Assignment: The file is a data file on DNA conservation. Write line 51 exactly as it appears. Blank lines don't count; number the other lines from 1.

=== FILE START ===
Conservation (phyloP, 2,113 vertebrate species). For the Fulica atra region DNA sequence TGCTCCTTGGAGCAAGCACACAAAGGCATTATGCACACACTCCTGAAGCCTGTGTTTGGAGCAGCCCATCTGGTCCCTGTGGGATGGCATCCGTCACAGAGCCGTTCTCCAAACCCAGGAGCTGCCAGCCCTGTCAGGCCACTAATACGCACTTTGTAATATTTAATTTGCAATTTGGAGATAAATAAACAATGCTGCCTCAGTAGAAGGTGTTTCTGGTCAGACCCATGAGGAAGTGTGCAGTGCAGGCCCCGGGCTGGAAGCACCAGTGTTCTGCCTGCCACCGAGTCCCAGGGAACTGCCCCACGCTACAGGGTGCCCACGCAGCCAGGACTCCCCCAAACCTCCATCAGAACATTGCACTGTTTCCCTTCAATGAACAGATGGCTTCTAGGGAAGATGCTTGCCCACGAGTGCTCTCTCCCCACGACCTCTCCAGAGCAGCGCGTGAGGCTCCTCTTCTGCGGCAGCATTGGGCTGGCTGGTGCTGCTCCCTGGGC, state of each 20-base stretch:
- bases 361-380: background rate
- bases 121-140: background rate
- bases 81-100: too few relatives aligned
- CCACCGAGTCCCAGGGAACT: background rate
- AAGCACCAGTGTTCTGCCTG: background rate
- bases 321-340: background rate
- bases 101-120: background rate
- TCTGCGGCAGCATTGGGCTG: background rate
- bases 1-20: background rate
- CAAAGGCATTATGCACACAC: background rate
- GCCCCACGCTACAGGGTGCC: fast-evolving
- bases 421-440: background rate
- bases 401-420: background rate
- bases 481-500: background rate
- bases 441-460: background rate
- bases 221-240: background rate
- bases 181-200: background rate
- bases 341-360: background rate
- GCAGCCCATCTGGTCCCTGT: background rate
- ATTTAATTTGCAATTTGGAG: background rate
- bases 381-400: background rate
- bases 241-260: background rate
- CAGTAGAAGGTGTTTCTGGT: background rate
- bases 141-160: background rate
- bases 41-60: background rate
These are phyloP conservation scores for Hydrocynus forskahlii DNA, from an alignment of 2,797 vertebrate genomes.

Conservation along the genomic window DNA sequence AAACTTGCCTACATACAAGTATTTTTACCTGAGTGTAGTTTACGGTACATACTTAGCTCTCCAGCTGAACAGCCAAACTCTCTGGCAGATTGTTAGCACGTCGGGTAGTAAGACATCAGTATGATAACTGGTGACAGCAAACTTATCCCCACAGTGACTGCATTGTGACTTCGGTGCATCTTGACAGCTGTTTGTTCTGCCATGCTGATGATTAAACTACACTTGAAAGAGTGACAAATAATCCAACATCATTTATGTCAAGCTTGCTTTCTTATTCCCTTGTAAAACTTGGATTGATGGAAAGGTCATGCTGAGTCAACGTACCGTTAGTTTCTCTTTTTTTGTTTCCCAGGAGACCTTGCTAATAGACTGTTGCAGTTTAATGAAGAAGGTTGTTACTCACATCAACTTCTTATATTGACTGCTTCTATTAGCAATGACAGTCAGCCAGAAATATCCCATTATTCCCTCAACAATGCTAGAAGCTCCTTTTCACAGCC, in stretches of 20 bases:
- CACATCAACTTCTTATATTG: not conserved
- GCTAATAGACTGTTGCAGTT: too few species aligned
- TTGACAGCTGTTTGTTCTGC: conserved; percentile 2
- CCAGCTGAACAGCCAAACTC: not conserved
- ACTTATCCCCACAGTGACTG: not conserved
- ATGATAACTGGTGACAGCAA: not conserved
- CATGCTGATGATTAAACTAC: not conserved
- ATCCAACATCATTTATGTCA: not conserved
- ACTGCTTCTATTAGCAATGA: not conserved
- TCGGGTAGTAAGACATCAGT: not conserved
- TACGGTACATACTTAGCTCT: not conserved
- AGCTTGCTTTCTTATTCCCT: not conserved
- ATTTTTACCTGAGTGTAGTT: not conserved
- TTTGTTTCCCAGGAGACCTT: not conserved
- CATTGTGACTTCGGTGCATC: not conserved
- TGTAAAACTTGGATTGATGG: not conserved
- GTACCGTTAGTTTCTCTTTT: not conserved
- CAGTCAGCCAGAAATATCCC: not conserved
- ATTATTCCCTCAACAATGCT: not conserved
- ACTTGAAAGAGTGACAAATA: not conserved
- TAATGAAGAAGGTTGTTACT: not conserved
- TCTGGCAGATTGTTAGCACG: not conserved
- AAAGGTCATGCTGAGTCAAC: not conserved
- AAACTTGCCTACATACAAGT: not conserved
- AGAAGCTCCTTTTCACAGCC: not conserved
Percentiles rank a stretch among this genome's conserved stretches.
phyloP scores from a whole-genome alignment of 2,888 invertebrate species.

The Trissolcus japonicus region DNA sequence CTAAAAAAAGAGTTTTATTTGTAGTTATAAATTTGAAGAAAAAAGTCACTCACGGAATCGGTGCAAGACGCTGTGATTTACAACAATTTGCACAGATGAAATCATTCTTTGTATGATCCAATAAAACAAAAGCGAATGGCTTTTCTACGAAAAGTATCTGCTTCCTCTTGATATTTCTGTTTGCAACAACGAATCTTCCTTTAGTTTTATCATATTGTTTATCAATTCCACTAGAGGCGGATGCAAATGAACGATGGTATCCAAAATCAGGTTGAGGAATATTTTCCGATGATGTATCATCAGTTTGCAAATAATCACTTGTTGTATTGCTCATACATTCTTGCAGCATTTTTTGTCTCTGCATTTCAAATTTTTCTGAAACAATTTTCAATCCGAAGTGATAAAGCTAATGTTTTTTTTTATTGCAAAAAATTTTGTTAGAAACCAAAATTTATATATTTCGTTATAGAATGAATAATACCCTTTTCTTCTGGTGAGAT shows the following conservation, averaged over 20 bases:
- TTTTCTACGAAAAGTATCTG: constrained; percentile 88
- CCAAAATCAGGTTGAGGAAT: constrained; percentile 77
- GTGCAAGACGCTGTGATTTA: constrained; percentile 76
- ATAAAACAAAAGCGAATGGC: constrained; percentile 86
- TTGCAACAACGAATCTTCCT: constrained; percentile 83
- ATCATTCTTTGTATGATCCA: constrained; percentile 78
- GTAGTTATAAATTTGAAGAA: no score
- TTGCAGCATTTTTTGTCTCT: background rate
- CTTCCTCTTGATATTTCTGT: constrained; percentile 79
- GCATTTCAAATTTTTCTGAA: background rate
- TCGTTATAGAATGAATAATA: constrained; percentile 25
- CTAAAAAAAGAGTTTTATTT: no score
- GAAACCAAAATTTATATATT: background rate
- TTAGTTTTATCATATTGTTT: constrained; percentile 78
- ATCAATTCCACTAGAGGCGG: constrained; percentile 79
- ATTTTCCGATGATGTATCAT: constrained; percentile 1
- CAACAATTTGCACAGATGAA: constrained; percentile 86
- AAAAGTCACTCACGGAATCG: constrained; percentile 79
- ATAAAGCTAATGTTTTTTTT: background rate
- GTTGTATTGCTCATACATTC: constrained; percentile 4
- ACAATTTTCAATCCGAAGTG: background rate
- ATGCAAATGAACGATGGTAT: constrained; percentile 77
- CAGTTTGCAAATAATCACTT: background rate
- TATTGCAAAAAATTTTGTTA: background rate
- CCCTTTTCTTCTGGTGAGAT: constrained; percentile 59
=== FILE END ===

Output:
- AAAGGTCATGCTGAGTCAAC: not conserved